On 12 June 2014 the European Medicines Agency (EMA) Management Board agreed a policy on publication of clinical trial data that will allow it to proactively publish clinical trial data that is submitted as part of a marketing authorisation application after grant of that authorisation. The draft policy1 arose from the EMA's commitment to increase access to clinical trial data and has been shaped by the many comments the EMA received during the consultation phase. In light of discussions at the Management Board, the wording of the policy, including practical arrangements for academic and non-commercial research users, will now be finalised with a view to its adoption by the Board in October 2014.2

The EMA states that it has aimed to achieve the broadest possible consensus among its stakeholders. Consequently, and due to the level of response during the first consultation, the EMA carried out a second round of targeted consultation in May 2014 that showed support for the policy, but also highlighted concerns. At the EU-level, contributions came from, amongst others, the European Ombudsman, Emily O'Reilly. She expressed concerns about what appears to be a significant change of policy concerning clinical trial data transparency.3 According to the Ombudsman, the EMA is planning to limit access to clinical trial data by imposing strict confidentiality requirements and by allowing data only to be seen on screen using an interface provided by the EMA, as well as imposing wide restrictions on the use of such data. On the other hand, some parties argued that the policy would infringe the rights on commercially confidential information, would encourage unfair commercial use of data outside of the EU, would provide a disincentive to innovation in Europe and risk companies moving their research and development activities outside of the EU. It has even been said that it could endanger international agreements on intellectual property protection.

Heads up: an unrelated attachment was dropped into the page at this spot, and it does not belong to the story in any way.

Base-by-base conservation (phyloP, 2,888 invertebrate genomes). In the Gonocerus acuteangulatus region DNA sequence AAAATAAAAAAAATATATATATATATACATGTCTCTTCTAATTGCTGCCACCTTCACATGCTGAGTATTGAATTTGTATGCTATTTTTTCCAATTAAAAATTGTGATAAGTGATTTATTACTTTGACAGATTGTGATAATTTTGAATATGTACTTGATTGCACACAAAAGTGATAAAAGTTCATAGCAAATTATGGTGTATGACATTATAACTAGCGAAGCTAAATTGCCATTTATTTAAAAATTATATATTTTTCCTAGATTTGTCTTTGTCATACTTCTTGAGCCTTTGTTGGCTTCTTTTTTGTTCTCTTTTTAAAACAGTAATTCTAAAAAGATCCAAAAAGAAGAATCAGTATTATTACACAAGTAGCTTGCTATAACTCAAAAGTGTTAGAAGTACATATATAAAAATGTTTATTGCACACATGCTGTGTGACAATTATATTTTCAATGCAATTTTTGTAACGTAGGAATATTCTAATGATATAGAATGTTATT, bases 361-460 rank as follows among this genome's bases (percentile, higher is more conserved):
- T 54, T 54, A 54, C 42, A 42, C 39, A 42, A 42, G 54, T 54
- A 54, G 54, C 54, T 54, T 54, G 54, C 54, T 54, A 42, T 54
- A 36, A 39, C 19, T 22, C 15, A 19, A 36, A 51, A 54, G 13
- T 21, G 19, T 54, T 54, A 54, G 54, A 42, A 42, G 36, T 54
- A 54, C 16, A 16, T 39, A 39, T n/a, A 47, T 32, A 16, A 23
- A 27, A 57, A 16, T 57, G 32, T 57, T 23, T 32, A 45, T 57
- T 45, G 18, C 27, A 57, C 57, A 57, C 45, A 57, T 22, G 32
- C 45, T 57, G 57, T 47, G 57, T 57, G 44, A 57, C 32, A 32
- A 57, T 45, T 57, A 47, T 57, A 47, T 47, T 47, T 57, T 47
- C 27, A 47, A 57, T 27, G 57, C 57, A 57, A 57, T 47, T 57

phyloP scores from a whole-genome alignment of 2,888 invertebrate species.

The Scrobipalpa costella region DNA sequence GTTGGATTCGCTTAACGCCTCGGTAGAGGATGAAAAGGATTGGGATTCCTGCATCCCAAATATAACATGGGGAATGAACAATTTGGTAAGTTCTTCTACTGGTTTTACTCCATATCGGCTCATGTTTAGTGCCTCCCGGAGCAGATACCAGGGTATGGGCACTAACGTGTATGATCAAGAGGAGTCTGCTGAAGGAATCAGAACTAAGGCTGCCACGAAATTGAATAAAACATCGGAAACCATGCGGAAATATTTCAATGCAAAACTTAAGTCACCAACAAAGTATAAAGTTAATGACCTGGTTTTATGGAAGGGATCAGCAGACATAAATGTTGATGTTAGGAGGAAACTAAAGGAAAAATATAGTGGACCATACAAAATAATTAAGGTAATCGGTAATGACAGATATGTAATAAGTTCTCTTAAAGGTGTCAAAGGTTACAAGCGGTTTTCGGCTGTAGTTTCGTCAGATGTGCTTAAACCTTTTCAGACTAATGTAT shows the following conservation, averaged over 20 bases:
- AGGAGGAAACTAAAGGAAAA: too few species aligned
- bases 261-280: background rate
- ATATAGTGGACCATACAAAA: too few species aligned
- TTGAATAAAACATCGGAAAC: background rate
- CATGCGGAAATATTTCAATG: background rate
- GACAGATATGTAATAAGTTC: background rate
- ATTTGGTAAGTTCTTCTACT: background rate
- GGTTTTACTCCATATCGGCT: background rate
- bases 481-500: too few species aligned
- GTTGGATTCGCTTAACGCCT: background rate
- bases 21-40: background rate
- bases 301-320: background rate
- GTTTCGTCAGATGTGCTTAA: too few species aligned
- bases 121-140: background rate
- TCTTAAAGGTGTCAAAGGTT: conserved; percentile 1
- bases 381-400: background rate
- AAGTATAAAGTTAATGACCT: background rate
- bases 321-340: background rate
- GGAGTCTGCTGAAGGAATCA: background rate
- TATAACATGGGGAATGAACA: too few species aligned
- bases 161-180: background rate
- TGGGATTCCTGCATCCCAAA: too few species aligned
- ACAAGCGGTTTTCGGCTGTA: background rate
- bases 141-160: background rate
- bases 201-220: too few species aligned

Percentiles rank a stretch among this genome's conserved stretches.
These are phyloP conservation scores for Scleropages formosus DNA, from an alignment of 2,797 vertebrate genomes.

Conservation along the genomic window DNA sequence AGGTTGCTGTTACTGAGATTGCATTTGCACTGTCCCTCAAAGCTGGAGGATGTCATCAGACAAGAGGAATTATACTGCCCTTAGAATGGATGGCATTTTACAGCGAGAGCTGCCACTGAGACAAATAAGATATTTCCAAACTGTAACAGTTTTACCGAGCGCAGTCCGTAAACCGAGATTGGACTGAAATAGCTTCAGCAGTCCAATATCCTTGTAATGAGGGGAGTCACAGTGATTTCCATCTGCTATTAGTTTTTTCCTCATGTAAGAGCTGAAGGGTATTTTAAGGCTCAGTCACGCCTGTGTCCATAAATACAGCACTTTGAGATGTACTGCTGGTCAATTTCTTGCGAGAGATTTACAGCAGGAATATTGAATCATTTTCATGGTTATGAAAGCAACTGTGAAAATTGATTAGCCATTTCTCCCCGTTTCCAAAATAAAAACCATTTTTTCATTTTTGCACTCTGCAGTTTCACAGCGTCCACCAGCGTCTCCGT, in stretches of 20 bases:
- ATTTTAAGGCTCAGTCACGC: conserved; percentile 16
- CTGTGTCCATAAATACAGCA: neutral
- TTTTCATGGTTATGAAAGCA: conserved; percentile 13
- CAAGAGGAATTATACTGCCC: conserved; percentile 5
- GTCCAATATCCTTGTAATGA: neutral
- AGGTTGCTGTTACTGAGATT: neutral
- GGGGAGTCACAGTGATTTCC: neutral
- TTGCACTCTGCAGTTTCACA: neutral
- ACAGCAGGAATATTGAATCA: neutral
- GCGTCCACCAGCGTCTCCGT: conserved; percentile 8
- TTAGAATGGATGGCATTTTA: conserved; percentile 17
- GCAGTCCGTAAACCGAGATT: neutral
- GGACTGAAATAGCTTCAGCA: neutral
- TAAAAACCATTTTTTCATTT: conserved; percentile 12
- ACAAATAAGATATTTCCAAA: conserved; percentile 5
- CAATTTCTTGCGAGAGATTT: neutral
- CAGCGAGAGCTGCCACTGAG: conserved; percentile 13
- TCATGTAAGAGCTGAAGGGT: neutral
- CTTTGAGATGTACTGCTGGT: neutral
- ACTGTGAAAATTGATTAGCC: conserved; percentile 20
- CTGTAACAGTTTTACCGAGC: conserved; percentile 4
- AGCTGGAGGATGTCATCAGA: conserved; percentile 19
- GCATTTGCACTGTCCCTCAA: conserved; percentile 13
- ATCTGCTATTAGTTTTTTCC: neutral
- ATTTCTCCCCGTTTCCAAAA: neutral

Arguments in favour of a restricted publication of clinical trial data

The clinical trial advisory group on legal aspects also discussed whether or not clinical trial data containing commercially confidential information could undermine the legitimate commercial interests of the author if published.4 The advisory group has not managed to reach an agreement about commercially confidential information. However, the advisory group pointed out some important arguments objecting to proactive publication. Firstly, clinical trial data contains or amounts to commercially confidential because it contains information in the area of control proceedings and manufacturing. It is also not exceptional for clinical trial data to be commercially confidential because it contains information such as know-how and intellectual property regarding: the manufacturing, technological approaches and development of innovative medicines; efficacy and safety measurements and statistical analyses; and, the innovator's clinical-trial design and product development strategy as well as the market authorisation holder's confidential strategies for managing its clinical development programme. This and other information, which is not in the public domain and for which the author has taken active steps to maintain confidentiality, would damage the company's commercial interests if made public. In particular, the know-how, commercially confidential information and trade secrets in clinical-trial data would be disclosed. This is in a context where efforts incurred in developing novel medications by companies are high; the costs ever-increasing.